International Longshore 1-Day Strike

figgins@dnai.com
Tue, 17 Dec 1996 08:58:20 -0800


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International dockers 24 hr strike called

A worldwide storm is set to break over the Mersey Docks and Harbour
Company in just six weeks, with a 24-hour international shut-down of the
docks industry now planned for 20 January.

The action will be both a coordinated show of solidarity with locked-out
Liverpool dockers and their families, an attack on shipping lines which
allow scabs to service their vessels or handle their containers, and a
demonstration that dockers throughout the world are taking up the fight
against casual labour, deregulation, and privatisation.

At least fifteen different dockers' unions and the International Transport
Workers' Federation are stating support for the plan. The International
Longshoremen and Warehousemen's Union on the North American West Coast
have taken a lead; last week their International Executive Board moved a
24-hour blockade in all ILWU-organised ports and this decision reflects
the huge groundswell within ILWU locals.

Liverpool dockers are also welcoming the new ITF position, which calls on
"affiliated organisations to undertake all possible legal trade union
strategies to put pressure on the Mersey Docks and Harbour Company and on
shipping firms carrying cargoes that have been loaded by strike-breakers
in Liverpool".

These words will be tested in the North European ports of Antwerp,
Rotterdam, Bremerhaven and Hamburg, which hold the key to trans-atlantic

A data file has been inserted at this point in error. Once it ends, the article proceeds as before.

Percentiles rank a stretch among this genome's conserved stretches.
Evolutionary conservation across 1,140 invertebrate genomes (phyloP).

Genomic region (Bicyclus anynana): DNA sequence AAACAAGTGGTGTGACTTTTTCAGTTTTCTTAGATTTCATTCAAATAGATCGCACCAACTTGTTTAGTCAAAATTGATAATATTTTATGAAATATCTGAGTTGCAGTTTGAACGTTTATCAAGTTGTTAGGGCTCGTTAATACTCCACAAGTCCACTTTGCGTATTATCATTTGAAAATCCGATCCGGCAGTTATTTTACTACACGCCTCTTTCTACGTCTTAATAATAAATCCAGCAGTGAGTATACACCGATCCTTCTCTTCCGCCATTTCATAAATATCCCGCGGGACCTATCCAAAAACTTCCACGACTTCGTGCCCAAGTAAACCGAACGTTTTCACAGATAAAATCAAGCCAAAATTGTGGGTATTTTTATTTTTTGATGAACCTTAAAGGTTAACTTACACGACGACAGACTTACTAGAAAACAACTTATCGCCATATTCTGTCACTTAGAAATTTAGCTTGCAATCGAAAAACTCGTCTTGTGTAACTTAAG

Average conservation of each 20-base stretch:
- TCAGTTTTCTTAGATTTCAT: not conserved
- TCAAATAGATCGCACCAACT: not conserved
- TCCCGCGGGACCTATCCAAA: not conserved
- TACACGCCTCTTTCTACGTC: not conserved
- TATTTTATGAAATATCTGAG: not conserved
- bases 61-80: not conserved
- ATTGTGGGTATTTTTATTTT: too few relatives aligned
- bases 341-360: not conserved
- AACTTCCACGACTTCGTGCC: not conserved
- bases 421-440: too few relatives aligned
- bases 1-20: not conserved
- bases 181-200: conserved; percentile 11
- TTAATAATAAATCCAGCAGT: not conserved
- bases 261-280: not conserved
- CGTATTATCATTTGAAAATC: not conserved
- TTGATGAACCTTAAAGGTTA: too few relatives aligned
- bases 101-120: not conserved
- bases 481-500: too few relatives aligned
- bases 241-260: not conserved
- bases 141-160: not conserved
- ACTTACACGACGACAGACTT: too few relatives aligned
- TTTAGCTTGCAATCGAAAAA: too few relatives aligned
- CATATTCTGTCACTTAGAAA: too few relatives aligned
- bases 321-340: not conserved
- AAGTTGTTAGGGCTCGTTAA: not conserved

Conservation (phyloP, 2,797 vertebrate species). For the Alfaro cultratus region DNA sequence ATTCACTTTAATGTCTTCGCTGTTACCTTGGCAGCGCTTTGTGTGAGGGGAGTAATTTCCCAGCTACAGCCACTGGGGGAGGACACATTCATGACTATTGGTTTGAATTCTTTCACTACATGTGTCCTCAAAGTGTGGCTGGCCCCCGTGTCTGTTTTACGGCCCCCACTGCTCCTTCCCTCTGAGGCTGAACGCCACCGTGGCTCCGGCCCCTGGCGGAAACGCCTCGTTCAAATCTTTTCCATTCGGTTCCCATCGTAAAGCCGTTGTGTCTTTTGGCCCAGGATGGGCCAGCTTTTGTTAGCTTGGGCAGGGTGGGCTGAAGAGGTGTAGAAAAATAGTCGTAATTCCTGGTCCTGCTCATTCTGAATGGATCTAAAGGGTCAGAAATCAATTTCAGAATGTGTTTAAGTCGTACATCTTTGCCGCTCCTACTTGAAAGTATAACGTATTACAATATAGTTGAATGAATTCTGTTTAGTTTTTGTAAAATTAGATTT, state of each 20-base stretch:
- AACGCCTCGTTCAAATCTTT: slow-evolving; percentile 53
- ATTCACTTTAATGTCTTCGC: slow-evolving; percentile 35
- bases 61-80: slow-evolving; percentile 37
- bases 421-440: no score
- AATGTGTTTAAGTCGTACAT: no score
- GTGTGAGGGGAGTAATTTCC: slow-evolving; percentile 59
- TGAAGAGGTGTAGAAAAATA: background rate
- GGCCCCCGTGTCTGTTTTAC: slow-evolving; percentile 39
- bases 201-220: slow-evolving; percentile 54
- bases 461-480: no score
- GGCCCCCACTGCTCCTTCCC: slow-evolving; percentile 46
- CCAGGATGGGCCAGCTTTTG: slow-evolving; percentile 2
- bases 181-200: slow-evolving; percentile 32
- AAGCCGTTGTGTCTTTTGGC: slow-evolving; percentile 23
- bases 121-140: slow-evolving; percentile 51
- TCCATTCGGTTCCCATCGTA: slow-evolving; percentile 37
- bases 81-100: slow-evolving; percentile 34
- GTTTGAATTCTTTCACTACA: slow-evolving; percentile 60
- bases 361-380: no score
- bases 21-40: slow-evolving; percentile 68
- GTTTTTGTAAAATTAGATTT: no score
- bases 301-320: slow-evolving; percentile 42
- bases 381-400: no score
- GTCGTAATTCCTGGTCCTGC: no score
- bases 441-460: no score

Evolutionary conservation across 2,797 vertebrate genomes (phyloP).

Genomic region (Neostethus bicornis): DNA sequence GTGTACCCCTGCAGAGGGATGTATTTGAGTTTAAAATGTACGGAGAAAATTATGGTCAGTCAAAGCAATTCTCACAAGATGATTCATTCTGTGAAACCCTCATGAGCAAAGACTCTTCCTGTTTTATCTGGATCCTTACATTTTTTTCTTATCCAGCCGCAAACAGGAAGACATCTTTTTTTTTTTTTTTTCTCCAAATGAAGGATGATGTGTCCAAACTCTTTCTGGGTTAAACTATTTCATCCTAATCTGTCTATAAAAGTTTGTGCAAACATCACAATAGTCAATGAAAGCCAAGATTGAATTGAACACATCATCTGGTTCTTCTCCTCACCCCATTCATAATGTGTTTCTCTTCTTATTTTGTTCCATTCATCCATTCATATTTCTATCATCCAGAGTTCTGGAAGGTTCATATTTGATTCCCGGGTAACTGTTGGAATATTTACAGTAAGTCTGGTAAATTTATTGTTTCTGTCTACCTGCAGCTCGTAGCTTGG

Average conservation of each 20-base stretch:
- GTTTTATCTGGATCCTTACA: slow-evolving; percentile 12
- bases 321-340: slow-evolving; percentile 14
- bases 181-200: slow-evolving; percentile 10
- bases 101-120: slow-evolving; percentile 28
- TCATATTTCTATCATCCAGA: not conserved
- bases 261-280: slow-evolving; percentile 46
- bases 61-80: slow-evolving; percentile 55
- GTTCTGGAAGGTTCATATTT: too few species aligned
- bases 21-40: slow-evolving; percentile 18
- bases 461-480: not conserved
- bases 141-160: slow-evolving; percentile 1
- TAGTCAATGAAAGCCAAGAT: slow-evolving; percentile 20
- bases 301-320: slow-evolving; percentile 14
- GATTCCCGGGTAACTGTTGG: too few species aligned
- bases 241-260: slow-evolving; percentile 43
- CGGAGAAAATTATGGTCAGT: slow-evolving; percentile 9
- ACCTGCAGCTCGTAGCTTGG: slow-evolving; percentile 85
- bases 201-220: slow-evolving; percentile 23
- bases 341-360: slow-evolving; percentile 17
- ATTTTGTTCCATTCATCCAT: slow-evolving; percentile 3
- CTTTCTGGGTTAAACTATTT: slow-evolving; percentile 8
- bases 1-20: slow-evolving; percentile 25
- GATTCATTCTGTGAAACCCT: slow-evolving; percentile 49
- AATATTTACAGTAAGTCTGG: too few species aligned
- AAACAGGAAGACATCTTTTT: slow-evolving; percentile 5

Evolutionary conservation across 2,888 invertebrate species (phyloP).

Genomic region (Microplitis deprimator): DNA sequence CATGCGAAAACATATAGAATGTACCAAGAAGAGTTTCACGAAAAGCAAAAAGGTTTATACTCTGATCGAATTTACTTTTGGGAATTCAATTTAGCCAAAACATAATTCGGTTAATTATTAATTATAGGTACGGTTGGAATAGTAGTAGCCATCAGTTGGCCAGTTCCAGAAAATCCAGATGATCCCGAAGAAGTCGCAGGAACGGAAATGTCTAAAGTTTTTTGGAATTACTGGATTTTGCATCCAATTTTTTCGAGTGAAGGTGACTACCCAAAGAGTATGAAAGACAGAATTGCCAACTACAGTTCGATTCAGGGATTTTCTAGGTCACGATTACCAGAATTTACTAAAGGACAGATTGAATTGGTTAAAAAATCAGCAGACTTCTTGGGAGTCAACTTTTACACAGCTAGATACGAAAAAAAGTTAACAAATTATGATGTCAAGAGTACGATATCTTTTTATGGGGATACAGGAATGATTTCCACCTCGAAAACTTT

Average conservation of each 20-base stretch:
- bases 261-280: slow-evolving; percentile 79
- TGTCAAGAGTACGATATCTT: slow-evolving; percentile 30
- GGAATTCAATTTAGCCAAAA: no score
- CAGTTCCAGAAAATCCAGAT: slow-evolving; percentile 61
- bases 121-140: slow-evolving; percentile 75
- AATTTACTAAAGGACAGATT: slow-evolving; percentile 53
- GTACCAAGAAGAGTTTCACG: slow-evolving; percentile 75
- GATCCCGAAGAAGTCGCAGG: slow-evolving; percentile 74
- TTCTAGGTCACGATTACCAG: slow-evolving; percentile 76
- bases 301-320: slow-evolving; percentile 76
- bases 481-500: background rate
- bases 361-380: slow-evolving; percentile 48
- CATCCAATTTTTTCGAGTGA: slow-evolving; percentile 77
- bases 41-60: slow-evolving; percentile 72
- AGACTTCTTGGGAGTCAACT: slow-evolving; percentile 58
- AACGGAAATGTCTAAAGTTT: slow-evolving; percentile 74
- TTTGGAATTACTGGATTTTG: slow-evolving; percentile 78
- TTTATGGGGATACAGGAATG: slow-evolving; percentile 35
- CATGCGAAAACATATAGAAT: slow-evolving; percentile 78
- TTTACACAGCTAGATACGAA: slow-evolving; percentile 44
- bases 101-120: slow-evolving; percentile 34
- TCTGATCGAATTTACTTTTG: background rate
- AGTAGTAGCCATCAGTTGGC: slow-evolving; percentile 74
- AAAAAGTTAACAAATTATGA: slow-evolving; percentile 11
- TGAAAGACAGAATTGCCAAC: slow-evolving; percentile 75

shipping lines ACL, CAST and CanMar, connecting North America with
Liverpool and Europe. While Swedish dockers have hit ACL for twelve hours
every week since the summer, Danish dockers struck in solidarity with
Liverpool in October, Le Havre held up an OOCL vessel for sixteen hours
and hosted the recent international dockers' meeting, and the German OTV
union Congress resolved to put industrial pressure on Mersey Docks and
shipping lines calling at Liverpool, attempts to engage the Belgian and
Dutch ports in solidarity action have yet to bear fruit.

When ACL pulled out from Liverpool for four weeks last summer, Mersey
Docks was in a panic. Now, despite their poor share price and
increasingly bad press, the company continues to put on a brave face. If
ACL, CAST, CanMar, ZIM, Andrew Weir, or Gracechurch were to pull out now,
MDHC would be back behind the eight ball. But that can only happen when
shipping lines discover they are all in trouble half way round the world
after calling in a scab port.

Fifteen months into the lock-out, Mersey Docks thought Liverpool dockers
and their families were looking for any way out and would grab the latest
offer of 41 ancillary jobs and UKp25,000 severance in the run-up to
Christmas. But in fact, as one rank and file docker put it last week, "I
find I'm getting stronger and more determined to win this, to make sure
that we go back. I will admit that I do get disillusioned at times,
especially when I go down the picket line and see three ships there. I
say to myself, 'is this working, this international set up?' And I think
everybody must ask themselves that question.

But when you go round the country and see the commitment that people have
for you, you owe it to them as well to win a victory, not only for
ourselves but for other trade unionists. In Sweden, the dockers took me
down and showed me the ACL coming in, took a note of the time, and took me
back the next day and said, 'there is the ACL line there, no work being
carried out and it won't start until twelve hours after it docked'.

So I have seen it in operation, and I think it is tremendous that anybody
can give that support to somebody in another country, and I only hope that
we will be able to return the favour to those people that supported us.

I want to see the scabs out of the port, and I want to see the men back
that want to go back, and I want to see the union back in there calling
the shots, and let's have decent conditions. That's what I want to see in
the port of Liverpool."

Please fax messages of support and pledges of industrial action to (+44)
151-207 0696 and copy them by email to LabourNet <chrisbailey@gn.apc.org>

LabourNet report by Greg Dropkin

Full coverage of Mersey docks dispute including article by John Pilger is
on the LabourNet web site http://www.labournet.org.uk